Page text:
Earlier this month it was revealed that one in five images that reached the penultimate round of World Press Photo were rejected on grounds that manipulation compromised their integrity.
Amateur Photographer established that 20 images ended up being axed from the competition.
Jeff Moore, chairman of the British Press Photographers’ Association today said that World Press Photo should be a celebration of news, sports and editorial photography, ‘and not clever post-production’.
Moore told Amateur Photographer: ‘The introduction of the requirement to produce unprocessed files on request is a useful step forward in making sure that all winning pictures have been selected on their photographic merits and not for the artistry of those whose skills are used to accentuate or alter the meaning of the images.’
‘It is a shame for those few photographers who may well have won but for their inability to provide unprocessed files.’
Moore added: ‘As fellow photographers who have a shrewd idea what has been done to photographs in post-production, we would welcome an opportunity to see the disqualified images.
‘In our opinion, it would provide some clear guidelines for future competitions if we could see examples of pictures ruled out for any and all reasons.’
The call comes just days after the US-based National Press Photographers Association (NPPA) described the scale of the disqualification as ‘staggering’.
World Press Photo managing director Lars Boering told the NPPA that competition organisers cannot publish the doctored photos because of confidentially agreements with the photographers.
World Press Photo managing director Lars Boering
The NPPA has demanded to see the barred entries, saying it will help the photojournalism industry develop ethical standards, reported PetaPixel on 23 February.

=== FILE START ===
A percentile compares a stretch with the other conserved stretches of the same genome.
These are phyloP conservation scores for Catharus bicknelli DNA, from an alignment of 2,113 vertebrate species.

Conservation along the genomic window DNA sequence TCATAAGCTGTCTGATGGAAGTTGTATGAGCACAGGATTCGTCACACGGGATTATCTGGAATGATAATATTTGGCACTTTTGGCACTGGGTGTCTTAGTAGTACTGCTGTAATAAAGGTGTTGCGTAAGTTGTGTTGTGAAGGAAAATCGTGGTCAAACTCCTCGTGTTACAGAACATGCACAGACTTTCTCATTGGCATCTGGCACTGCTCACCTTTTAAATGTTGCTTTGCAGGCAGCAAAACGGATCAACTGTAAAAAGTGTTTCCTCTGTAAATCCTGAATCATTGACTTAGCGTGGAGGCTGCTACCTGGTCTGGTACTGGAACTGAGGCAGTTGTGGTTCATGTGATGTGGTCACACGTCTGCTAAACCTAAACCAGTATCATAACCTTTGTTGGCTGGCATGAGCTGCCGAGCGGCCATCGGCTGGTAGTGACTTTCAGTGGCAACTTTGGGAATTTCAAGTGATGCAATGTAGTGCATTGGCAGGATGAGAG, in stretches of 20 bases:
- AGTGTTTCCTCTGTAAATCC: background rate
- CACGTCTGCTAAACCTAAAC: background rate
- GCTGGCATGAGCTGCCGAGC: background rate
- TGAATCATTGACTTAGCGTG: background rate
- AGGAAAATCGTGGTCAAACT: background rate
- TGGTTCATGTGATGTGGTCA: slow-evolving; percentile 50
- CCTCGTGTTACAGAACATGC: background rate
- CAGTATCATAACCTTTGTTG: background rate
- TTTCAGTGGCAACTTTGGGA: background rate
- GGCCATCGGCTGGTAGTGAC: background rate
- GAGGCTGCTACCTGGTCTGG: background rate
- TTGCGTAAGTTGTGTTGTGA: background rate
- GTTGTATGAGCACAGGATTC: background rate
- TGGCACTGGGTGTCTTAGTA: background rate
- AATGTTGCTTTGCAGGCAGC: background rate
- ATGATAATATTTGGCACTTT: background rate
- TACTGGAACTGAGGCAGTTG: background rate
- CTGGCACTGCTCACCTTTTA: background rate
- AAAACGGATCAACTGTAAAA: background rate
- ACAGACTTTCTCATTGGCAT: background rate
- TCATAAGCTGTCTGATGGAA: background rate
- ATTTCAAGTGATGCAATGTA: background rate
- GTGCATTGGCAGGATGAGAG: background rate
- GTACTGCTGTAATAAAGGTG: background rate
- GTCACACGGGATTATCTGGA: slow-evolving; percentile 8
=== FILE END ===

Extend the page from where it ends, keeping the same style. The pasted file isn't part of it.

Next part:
NPPA president Mark Dolan said: ‘I applaud what World Press Photo has done in terms of requiring finalists to supply raw images that were then examined by digital experts…
‘One would think that requirement alone would provide a sufficient deterrent, but it seems that is not the case.’
On 21 February, the NPPA’s Ethics Committee said in a statement: ‘The time has come for those photographers whose work was disqualified by World Press to come forward and present their work in the interest of educating members of the profession and opening further dialogue [regarding] the development of ethical standards for the practice of photojournalism.’
The body said it ‘strongly encourages those involved to release their images and either stand by their work or admit their transgression and offer explanation and engage in dialogue about what the standards are and/or should be’.
The NPPA and World Press Photo plan to launch a symposium, enabling the issue of ethics to be discussed in a public forum.
A World Press Photo spokesperson yesterday told Amateur Photographer that Boering plans to issue an official statement about the symposium in due course.